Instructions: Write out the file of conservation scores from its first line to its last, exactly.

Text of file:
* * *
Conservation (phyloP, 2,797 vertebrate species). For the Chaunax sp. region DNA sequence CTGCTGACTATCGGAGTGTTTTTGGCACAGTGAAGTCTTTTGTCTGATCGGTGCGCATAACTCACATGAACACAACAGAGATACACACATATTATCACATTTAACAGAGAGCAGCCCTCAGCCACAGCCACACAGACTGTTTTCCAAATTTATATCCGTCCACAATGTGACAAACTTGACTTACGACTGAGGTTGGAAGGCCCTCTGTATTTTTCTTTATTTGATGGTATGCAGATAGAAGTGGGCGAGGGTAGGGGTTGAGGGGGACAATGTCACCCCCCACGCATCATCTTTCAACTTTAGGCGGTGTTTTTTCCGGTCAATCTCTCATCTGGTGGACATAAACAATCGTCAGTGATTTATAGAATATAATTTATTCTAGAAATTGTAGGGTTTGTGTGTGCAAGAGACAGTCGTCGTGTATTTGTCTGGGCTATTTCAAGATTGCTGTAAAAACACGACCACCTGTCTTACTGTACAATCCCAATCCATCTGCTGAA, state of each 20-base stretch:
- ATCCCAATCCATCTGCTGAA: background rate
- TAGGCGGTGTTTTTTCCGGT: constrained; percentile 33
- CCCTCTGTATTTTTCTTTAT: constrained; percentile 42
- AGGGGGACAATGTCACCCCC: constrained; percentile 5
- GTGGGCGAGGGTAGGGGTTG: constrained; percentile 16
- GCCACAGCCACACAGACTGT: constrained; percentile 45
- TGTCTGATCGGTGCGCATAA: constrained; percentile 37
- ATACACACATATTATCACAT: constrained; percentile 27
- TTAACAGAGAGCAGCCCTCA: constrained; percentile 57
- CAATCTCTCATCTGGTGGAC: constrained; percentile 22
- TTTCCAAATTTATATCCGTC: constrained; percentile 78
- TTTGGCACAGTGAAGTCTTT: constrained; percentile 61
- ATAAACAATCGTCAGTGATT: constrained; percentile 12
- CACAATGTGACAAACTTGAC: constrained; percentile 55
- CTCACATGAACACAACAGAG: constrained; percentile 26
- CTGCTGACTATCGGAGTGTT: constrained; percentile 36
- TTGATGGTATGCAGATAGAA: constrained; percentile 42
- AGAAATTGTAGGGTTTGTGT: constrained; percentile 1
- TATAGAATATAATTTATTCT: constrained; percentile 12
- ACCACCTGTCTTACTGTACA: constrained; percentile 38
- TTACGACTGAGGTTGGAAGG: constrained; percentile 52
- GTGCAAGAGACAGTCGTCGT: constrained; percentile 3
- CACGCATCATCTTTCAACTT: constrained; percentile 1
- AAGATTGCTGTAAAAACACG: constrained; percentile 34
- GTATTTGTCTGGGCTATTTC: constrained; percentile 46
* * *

Conservation (phyloP, 2,797 vertebrate species). For the Chaunax sp. region DNA sequence CTGCTGACTATCGGAGTGTTTTTGGCACAGTGAAGTCTTTTGTCTGATCGGTGCGCATAACTCACATGAACACAACAGAGATACACACATATTATCACATTTAACAGAGAGCAGCCCTCAGCCACAGCCACACAGACTGTTTTCCAAATTTATATCCGTCCACAATGTGACAAACTTGACTTACGACTGAGGTTGGAAGGCCCTCTGTATTTTTCTTTATTTGATGGTATGCAGATAGAAGTGGGCGAGGGTAGGGGTTGAGGGGGACAATGTCACCCCCCACGCATCATCTTTCAACTTTAGGCGGTGTTTTTTCCGGTCAATCTCTCATCTGGTGGACATAAACAATCGTCAGTGATTTATAGAATATAATTTATTCTAGAAATTGTAGGGTTTGTGTGTGCAAGAGACAGTCGTCGTGTATTTGTCTGGGCTATTTCAAGATTGCTGTAAAAACACGACCACCTGTCTTACTGTACAATCCCAATCCATCTGCTGAA, state of each 20-base stretch:
- ATCCCAATCCATCTGCTGAA: background rate
- TAGGCGGTGTTTTTTCCGGT: constrained; percentile 33
- CCCTCTGTATTTTTCTTTAT: constrained; percentile 42
- AGGGGGACAATGTCACCCCC: constrained; percentile 5
- GTGGGCGAGGGTAGGGGTTG: constrained; percentile 16
- GCCACAGCCACACAGACTGT: constrained; percentile 45
- TGTCTGATCGGTGCGCATAA: constrained; percentile 37
- ATACACACATATTATCACAT: constrained; percentile 27
- TTAACAGAGAGCAGCCCTCA: constrained; percentile 57
- CAATCTCTCATCTGGTGGAC: constrained; percentile 22
- TTTCCAAATTTATATCCGTC: constrained; percentile 78
- TTTGGCACAGTGAAGTCTTT: constrained; percentile 61
- ATAAACAATCGTCAGTGATT: constrained; percentile 12
- CACAATGTGACAAACTTGAC: constrained; percentile 55
- CTCACATGAACACAACAGAG: constrained; percentile 26
- CTGCTGACTATCGGAGTGTT: constrained; percentile 36
- TTGATGGTATGCAGATAGAA: constrained; percentile 42
- AGAAATTGTAGGGTTTGTGT: constrained; percentile 1
- TATAGAATATAATTTATTCT: constrained; percentile 12
- ACCACCTGTCTTACTGTACA: constrained; percentile 38
- TTACGACTGAGGTTGGAAGG: constrained; percentile 52
- GTGCAAGAGACAGTCGTCGT: constrained; percentile 3
- CACGCATCATCTTTCAACTT: constrained; percentile 1
- AAGATTGCTGTAAAAACACG: constrained; percentile 34
- GTATTTGTCTGGGCTATTTC: constrained; percentile 46